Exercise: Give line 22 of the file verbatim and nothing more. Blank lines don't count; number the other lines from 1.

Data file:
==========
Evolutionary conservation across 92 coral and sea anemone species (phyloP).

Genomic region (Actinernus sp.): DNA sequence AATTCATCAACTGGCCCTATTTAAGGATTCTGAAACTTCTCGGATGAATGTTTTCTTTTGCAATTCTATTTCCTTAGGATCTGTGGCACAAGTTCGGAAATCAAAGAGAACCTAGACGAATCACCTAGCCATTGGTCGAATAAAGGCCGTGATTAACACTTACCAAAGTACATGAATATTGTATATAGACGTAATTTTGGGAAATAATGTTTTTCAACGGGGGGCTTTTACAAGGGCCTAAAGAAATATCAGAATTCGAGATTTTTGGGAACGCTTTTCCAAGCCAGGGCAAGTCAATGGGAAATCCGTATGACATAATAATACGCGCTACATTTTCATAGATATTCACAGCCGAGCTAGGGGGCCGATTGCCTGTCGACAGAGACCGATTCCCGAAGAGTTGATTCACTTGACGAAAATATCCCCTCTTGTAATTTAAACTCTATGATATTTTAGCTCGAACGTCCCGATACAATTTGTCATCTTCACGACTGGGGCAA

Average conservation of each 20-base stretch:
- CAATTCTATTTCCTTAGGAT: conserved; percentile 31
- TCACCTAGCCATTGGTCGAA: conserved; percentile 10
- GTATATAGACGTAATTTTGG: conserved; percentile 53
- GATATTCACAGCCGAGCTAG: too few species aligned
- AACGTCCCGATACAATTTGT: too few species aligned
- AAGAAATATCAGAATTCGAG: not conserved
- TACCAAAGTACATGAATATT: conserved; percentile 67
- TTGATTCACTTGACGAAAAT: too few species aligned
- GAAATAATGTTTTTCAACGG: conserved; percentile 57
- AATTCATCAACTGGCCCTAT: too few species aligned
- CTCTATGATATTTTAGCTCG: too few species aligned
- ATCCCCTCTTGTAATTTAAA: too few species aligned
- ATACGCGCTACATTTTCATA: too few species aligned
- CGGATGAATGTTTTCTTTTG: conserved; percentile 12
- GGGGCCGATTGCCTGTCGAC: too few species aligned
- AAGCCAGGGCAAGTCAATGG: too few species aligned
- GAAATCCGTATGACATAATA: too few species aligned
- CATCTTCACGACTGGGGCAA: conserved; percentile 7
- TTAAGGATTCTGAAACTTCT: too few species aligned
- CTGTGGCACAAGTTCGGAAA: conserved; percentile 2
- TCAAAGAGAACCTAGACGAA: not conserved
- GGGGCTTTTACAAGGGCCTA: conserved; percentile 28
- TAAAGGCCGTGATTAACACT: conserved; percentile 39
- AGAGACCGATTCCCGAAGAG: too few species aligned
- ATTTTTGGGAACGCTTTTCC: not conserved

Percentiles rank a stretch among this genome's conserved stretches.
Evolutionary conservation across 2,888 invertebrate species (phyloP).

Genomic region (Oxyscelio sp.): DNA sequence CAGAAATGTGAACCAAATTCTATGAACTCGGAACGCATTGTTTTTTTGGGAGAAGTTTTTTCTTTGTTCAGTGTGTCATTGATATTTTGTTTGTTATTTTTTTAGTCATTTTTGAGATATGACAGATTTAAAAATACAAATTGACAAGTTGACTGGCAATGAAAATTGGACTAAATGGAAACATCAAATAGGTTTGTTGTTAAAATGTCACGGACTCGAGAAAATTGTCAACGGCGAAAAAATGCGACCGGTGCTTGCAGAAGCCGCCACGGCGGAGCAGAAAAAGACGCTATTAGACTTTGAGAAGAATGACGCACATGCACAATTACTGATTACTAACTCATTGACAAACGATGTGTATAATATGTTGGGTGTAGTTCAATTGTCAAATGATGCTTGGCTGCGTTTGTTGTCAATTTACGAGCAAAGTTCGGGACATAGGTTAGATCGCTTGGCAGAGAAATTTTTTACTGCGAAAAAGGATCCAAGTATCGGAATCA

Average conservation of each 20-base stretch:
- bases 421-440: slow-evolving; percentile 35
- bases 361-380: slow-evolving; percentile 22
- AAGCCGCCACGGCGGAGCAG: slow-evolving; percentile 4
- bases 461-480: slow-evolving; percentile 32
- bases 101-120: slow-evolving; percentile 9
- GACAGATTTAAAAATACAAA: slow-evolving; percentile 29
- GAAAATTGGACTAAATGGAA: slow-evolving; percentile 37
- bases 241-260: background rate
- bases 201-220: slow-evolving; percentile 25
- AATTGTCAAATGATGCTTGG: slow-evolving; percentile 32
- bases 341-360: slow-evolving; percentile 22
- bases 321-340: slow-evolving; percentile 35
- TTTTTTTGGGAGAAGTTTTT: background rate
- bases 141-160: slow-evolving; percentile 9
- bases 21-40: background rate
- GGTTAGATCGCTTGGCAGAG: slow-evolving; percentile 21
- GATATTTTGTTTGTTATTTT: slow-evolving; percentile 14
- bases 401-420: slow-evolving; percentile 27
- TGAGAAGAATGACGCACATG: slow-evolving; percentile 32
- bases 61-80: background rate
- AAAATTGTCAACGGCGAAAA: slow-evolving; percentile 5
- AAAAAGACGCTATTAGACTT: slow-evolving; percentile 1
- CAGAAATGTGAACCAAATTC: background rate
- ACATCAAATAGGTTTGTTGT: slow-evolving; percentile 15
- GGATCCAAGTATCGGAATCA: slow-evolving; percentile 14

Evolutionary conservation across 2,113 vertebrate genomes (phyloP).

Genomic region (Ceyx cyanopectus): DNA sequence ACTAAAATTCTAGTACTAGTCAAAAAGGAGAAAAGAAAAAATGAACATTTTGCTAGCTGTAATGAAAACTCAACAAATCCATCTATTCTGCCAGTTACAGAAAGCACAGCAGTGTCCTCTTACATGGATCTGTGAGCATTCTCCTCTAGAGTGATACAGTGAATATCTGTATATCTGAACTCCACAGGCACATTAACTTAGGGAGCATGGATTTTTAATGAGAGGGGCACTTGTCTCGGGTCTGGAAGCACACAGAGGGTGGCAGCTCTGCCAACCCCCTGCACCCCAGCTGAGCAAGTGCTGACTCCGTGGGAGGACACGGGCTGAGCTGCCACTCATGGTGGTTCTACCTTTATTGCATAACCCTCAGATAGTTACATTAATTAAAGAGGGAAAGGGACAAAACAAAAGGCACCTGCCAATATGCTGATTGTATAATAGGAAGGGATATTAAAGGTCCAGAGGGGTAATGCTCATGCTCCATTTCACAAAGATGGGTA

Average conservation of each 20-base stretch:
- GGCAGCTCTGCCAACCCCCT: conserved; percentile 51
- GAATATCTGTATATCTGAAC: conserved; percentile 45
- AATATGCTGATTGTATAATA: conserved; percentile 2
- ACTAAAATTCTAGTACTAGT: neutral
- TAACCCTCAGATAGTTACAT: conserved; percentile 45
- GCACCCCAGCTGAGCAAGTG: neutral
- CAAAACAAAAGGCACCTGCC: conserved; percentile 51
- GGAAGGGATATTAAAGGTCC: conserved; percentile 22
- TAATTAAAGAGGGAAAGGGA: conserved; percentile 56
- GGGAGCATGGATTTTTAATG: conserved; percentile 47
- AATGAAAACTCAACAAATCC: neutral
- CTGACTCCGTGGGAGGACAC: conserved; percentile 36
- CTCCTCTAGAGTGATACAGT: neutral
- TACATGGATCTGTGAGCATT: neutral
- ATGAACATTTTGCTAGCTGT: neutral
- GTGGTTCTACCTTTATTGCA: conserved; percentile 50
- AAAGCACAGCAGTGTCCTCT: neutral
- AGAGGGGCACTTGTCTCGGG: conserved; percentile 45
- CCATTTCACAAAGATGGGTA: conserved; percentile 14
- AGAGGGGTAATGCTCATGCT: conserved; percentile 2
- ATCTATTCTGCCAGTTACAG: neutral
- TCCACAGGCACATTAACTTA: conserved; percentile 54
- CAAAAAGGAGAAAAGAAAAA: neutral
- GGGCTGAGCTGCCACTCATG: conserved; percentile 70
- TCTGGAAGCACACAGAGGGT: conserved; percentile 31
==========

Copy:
- TTAAGGATTCTGAAACTTCT: too few species aligned